Dissatisfactions, mostly self-inflicted, about my visa-situation scribbled down at 4 am during a very frustrated and sleepless night.
13.03.2013 - 15.03.2013
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I’ve messed up. Twice! Avoidable mistakes that are keeping me awake for the second night in a row. The first mistake was committed back home, weeks before I left Denmark. I deliberately applied for a Russian visa lasting longer than the period I planned to stay, since I usually get delayed during my travels.
What I didn’t check was which additional days I’d give myself as buffer. It is a Saturday and a Sunday. Never end your visas on the weekend! Days that can’t be used as a buffer since consulates are closed, there’s less transportation options and what’s available fill up quickly because of the weekend. The second fuck-up happened in Tomsk when I missed my train, postponing my arrival in Irkutsk by 12 hours.
Two mistakes keep me awake why? Because it’s the night between Wednesday and Thursday, because my Russian visa expires on Sunday, and because I yet have to pay a visit to the Mongolian consulate to arrange my onwards visa.
And I should make the following clear: It is impossible to extent a Russian tourist visas, which is the kind of visa I’ve got. I definitely don’t wanna try my luck with Russian Immigration overstaying my visa. There is no Chinese consulate in Irkutsk and China and Mongolia are the only two countries within reachable distance (nearest other countries are North Korea and Kazakhstan both more than 2200 kilometers away).
Research suggests it should be possible to get a next-day express-visa for Mongolia in Irkutks, but I am in no way sure of this and ‘should’ doesn’t always apply for consulates far from the actual embassy (in Moscow)!
Had I just gotten on board on that train in Tomsk had I arrived here Tuesday morning, making it possible to go straight to the consulate, which then would have four whole days to arrange the visa – standard time for Mongolian visas.
Instead I arrive Tuesday night after hours, and which day is the consulate closed for visa applications? Right, on Wednesdays… Not checking up on this before leaving Tomsk could be considered a third mistake – but since that knowledge definitely would have made me arrive at the train station in decent time, I count it with the whole missing-the-train-for-no-good-reason mistake.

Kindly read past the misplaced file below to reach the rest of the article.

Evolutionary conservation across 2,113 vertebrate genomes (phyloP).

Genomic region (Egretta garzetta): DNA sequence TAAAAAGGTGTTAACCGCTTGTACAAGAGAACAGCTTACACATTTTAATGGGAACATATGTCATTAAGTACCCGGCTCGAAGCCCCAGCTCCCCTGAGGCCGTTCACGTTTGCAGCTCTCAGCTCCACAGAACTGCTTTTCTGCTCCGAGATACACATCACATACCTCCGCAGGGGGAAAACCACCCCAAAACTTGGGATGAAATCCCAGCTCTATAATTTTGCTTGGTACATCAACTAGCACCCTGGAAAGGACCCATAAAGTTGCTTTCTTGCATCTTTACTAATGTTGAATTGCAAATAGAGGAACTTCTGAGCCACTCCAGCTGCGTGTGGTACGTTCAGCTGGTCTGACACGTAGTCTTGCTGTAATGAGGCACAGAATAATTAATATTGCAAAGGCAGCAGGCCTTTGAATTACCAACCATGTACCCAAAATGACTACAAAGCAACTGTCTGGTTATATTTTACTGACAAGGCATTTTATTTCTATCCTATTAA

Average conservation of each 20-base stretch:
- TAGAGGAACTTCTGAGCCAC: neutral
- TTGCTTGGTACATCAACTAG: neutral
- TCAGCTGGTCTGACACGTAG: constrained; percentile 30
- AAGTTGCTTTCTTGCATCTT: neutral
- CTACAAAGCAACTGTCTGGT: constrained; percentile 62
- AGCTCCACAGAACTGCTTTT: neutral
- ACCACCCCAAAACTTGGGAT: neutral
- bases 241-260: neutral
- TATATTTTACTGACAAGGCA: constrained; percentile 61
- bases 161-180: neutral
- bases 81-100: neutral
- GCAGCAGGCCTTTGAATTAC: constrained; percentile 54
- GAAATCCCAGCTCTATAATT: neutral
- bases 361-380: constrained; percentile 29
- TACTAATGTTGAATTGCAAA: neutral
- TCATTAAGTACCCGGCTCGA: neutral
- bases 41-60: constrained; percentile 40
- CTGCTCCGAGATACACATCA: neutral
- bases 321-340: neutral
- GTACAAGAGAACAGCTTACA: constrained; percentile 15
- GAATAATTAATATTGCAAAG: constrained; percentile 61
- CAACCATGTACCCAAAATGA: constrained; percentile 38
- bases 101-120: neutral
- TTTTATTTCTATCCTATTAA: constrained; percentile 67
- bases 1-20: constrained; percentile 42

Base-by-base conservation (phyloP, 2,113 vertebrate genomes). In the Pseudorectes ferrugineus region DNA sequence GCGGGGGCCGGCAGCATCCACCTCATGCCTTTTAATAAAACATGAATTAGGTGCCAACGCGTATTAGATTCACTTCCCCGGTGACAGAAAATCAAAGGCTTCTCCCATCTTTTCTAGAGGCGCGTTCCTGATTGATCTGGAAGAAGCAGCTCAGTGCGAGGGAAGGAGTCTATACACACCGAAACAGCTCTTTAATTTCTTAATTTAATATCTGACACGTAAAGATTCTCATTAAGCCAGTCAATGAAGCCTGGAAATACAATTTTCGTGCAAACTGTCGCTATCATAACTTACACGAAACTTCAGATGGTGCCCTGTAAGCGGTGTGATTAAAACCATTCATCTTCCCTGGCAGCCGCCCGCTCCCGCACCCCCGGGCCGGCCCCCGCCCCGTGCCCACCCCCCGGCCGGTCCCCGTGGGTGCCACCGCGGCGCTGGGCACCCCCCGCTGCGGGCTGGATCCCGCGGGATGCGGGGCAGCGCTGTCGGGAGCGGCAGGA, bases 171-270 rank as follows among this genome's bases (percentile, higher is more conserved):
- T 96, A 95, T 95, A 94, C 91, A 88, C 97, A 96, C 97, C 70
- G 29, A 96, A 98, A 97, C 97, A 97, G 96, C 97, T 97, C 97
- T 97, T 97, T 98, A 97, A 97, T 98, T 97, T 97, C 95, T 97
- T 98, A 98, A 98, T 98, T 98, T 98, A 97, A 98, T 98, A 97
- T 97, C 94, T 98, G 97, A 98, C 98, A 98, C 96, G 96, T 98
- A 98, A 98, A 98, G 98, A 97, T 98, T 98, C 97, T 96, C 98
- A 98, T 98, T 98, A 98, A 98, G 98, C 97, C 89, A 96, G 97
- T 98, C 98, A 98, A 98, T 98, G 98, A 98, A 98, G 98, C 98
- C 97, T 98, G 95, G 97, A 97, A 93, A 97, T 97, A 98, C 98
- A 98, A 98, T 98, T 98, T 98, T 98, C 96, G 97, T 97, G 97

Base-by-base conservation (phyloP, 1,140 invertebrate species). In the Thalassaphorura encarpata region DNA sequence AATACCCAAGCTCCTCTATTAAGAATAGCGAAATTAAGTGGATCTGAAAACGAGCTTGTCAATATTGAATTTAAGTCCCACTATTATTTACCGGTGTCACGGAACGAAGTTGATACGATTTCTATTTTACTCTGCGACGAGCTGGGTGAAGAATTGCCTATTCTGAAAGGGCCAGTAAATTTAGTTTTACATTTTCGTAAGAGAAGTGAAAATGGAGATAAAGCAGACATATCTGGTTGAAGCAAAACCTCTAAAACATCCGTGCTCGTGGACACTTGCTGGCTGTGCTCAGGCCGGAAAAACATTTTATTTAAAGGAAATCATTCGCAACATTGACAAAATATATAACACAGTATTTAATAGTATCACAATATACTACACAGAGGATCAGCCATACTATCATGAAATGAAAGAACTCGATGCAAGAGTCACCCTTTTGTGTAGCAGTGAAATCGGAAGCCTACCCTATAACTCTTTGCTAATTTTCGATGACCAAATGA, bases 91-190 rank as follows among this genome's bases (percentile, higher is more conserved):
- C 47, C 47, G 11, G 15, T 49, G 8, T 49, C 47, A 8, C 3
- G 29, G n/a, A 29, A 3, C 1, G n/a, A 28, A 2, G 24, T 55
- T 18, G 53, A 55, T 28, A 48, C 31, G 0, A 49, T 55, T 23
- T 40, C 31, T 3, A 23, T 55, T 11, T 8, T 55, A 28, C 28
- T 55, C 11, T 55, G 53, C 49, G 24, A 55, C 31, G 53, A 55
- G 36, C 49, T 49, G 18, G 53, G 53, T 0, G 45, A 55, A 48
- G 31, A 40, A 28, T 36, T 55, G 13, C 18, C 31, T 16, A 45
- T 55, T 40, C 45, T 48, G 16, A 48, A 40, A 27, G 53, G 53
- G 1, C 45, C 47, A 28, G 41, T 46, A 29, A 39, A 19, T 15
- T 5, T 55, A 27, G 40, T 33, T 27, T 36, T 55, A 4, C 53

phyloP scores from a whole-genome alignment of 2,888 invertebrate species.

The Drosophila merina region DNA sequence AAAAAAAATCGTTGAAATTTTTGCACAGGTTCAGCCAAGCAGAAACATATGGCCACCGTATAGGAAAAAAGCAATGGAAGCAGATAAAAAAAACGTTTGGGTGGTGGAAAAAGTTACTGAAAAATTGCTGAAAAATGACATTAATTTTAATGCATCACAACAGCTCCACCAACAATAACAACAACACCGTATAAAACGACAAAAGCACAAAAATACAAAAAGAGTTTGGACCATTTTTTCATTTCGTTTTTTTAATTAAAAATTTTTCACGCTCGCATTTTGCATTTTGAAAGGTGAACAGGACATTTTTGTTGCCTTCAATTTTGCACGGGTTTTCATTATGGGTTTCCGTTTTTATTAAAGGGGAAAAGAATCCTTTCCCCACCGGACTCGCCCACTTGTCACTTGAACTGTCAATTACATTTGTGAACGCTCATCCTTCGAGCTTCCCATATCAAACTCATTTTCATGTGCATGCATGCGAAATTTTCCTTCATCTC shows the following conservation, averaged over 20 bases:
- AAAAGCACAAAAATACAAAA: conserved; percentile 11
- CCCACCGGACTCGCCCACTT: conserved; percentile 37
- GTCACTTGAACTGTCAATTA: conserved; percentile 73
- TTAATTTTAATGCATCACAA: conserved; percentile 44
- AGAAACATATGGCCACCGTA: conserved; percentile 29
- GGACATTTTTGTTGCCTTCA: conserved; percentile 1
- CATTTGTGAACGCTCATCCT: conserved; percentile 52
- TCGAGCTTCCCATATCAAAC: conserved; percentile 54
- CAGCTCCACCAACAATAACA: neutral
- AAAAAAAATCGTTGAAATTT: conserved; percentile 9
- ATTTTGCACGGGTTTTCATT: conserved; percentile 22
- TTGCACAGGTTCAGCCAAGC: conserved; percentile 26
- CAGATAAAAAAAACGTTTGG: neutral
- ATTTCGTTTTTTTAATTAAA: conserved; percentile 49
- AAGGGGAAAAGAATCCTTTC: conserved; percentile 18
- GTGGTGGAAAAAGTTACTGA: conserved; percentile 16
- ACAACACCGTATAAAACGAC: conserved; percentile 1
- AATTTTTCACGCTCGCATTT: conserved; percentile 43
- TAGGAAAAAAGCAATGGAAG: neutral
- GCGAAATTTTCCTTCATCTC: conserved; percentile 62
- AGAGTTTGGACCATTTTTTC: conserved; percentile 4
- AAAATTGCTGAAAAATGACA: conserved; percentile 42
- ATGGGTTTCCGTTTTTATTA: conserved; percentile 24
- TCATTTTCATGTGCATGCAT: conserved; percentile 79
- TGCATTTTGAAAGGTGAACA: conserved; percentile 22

My current options are thus very limited if the consulate won’t or can’t make a visa within the 48 hours there’s left before the weekend. And it is here my failure to arrange a workable buffer days becomes important – for that extra working day or two could have saved me in the end. It would at least make me able to sleep – right now am I just too worried.
Only alternative – my single backup plan* – is a flight at some time Friday, between Irkutsk and Ulaanbaatar in Mongolia over Beijing. And that isn’t save either. I might need a transit visa to change planes in Beijing, something I don’t have and can’t get. I might need a letter of invitation form a tour company to get the Mongolian visa on arrival, something I don’t have, but might be able to arrange Thursday. And I might not have the right nationality to be allegeable for a visa in the airport at all – something the consulate may or may not be able to tell me.
This might give you an idea why I do I consider travelling a lot tougher than university or student jobs. When you’re slacking off out here you’ll end in situations like this on. Fucking travel…
*It might have been possible to reach Vladivostok and board a ferry to Japan before Sunday at midnight, but I honestly did consider this a real option.
Epilogue: I did manage to get my express visa before the weekend. Setting me back around 105 dollars (instead of 35 a visa normally costs).The kind ladies at the consulate gave me a 30 days Mongolian visa. Trains out of Russia were still scares, but I manage to get to the border towns of Naushki (Russia) and Sükhbaater (Mongolia) during Saturday morning. Whether I’ll be able to actually cross the border or get further than Sükh was still an open question. I eventually manage to get a night trail to Ulaanbaatar.
Most frustrating about all this has, in retrospective, been that I’ve been missing out on a few highlighted sights because of all this. Most noteworthy was I not able to pass by Lake Baikal in daylight, missing the best scenery on the entire Trans-Siberian. Other stuff I’ve missed out on have been a traditional Russia sauna at the lakeside and Russia’s most important Buddhist temple, build by no other than Stalin (which is a bit of a surprise since he spend most of his time destroying religious sanctuaries.